For those individuals that attend the gym purely for aesthetic reasons, there are certain body parts which are considered desirable. Although this might alter slightly from person to person, often on the list is definition around the chest, arms and abdominal region and a ‘V’ shaped back to top it all off.
The ‘V’ shaped back is developed and created in the main through targeting and strengthening the large back muscle known as the Latissimus Dorsi. One of the best exercises to target this muscle is through the wide grip, overhand pull-up, using your body weight as the resistance.
The problem with this exercise is that a significant proportion of the population, including those that regularly attend the gym, cannot actually perform this movement. It really is one of those exercises that look easier than it is! So what can you do if you fall into this category? One option is the leave the exercise behind and move onto another. Although there are other exercises that somewhat mimic this movement, this attitude is a little defeatist.
Rather than viewing the exercise as an impossible challenge, let us instead view it as a hurdle which we will overcome. One exercise which will help to achieve this is called the Negative Pull-Up. As the name suggests, this is the downwards part of the pull-up exercise without the initial lift. During this variation, your muscles are working eccentrically to lower your body gradually without just letting yourself drop. It is still a challenging exercise and will also assist building strength for the upward lift phase.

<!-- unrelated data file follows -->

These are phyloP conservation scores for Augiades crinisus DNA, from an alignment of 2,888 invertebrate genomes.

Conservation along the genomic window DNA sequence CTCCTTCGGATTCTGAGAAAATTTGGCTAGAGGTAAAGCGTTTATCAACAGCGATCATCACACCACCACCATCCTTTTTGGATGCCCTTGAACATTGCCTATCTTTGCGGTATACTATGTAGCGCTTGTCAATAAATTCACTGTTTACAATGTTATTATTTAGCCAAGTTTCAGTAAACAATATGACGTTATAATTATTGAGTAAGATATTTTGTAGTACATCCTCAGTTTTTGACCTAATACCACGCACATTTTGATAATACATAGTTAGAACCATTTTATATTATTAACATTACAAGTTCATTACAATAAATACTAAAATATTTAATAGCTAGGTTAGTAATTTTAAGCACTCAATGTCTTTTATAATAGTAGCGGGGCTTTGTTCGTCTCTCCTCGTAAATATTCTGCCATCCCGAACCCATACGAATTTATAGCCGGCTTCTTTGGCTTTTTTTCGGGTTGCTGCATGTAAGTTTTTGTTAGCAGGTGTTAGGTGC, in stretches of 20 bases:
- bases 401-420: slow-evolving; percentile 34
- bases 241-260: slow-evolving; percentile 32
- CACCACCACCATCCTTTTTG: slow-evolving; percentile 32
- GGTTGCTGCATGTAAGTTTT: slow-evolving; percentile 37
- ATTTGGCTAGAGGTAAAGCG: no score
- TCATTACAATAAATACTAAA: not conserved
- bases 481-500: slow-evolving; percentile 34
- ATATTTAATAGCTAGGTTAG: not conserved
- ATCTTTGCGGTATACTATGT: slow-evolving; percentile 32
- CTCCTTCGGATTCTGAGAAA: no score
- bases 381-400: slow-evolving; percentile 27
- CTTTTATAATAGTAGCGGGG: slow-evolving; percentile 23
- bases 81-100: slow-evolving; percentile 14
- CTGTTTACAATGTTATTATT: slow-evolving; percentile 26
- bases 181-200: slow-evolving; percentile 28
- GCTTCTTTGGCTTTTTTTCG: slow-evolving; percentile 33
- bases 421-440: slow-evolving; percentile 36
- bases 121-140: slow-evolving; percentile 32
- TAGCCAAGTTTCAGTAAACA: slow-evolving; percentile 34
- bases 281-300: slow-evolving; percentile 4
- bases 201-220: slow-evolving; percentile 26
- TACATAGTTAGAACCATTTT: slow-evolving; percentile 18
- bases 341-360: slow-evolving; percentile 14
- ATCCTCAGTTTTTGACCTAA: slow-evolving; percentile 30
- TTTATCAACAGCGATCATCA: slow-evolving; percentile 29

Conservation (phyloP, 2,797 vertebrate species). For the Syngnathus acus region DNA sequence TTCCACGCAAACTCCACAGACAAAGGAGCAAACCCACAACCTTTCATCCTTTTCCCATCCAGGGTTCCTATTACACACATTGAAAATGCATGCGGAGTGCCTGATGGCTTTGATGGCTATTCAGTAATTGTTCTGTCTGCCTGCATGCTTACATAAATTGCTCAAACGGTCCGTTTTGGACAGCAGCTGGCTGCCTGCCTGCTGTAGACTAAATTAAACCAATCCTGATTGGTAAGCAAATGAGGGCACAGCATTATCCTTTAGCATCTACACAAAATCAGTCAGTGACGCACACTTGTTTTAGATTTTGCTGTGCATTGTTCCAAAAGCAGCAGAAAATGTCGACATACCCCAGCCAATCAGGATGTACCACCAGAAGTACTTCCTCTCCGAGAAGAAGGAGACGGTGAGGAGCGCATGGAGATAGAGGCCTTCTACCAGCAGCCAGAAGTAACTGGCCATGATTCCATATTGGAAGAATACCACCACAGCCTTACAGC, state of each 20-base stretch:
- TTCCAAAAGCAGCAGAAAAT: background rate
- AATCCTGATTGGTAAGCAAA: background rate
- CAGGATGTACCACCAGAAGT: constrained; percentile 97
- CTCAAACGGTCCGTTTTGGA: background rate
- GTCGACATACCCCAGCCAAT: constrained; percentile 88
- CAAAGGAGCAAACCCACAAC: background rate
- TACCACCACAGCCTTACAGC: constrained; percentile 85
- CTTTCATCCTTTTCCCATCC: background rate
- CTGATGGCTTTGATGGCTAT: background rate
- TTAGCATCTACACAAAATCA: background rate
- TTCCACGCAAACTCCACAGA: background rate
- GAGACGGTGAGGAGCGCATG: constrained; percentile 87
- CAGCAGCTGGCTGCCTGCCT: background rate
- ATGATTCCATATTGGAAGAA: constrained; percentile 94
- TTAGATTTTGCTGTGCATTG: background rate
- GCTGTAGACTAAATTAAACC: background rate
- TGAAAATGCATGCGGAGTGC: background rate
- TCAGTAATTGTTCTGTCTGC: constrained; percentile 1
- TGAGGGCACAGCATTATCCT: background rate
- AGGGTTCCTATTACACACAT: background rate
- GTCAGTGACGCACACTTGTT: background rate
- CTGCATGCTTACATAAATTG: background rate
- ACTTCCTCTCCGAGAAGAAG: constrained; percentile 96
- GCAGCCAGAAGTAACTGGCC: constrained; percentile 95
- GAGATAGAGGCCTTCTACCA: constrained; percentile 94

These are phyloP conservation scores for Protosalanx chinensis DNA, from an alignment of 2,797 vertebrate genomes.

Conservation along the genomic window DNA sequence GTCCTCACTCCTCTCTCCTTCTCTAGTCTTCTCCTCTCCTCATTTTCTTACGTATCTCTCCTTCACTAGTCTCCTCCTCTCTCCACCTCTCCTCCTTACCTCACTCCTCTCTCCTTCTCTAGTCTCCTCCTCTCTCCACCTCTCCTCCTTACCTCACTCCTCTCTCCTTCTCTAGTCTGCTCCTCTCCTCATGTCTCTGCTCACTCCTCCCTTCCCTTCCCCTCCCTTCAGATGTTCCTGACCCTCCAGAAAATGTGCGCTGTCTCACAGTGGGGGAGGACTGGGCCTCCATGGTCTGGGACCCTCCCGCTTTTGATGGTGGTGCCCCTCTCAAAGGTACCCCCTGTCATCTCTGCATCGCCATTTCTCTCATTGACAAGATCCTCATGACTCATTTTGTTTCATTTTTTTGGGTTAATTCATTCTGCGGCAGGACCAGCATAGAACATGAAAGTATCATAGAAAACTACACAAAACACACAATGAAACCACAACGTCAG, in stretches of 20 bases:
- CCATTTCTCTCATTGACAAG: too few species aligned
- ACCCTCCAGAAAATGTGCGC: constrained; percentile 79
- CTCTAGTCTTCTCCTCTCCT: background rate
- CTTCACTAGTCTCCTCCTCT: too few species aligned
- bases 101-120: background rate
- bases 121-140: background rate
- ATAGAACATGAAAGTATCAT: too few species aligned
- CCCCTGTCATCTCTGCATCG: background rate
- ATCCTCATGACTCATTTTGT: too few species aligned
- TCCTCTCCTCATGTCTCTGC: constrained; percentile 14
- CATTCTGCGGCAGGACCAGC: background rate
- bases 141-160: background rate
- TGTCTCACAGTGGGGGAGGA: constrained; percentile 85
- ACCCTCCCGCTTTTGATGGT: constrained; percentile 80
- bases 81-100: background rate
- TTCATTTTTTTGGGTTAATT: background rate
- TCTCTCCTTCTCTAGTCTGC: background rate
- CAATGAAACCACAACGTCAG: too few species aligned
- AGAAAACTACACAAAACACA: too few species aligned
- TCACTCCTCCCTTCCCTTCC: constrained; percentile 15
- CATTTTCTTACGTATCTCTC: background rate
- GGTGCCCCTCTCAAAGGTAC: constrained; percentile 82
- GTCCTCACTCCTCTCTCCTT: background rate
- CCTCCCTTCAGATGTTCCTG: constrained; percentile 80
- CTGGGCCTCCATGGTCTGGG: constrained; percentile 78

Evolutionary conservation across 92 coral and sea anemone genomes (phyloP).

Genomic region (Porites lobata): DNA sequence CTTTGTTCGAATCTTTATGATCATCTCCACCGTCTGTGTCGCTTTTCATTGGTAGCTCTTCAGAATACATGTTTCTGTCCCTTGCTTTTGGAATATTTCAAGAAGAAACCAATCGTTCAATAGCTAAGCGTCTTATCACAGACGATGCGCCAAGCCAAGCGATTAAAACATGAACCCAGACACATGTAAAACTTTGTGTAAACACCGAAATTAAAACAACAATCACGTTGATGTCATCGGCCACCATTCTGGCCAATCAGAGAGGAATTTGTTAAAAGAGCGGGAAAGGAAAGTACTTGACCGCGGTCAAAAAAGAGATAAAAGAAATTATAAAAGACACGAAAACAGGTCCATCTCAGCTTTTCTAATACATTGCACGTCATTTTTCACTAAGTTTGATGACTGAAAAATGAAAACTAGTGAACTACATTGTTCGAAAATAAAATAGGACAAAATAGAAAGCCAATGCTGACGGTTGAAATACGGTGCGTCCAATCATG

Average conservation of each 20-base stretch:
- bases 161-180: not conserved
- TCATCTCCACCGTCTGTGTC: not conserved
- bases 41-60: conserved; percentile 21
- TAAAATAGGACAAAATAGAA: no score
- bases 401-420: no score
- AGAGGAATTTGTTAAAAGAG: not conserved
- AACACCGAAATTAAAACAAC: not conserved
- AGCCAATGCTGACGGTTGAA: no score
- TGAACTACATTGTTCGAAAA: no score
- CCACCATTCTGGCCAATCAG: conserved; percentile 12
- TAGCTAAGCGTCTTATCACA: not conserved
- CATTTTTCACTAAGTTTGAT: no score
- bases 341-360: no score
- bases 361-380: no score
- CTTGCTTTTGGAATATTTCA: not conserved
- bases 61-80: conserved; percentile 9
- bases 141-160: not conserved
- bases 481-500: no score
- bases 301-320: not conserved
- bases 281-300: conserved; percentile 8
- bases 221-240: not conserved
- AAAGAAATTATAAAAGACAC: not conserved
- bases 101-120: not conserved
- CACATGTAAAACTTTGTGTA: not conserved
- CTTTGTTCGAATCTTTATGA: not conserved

It should be noted at this stage that this Negative Pull-Up is not just for novices. In fact, if you can easily perform a pull-up then why not try this eccentric variation with additional resistance in the form of weights hanging from a belt. You really will appreciate not only this exercise but the difference it makes to your normal pull-ups.
So what’s required of you during this exercise then?
Initially, find a chair or raised platform and place it underneath a pull-up bar. Stand on the chair, grasping the bar shoulder width apart with an overhand grip. Under control, step off the chair and slowly begin to lower yourself. Continue to lower under control until your arms are fully extended. At this point release your grip and let go. This is one repetition. Repeat as many times as required.
So there you have the Negative Pull-Up. This exercise really does suit all, whether a novice attempting a pull-up for the first time, an intermediate looking to enhance the number of pull-ups they can achieve or an expert looking to stress their muscles in new ways through loaded eccentric movements.
It really is a phenomenal exercise and if performed regularly and correctly, you will start to achieve developments in absolutely no time at all. Next time you have a back session planned and you’re thinking of exercises which should feature, why not try the Negative Pull-Up as part of your regime.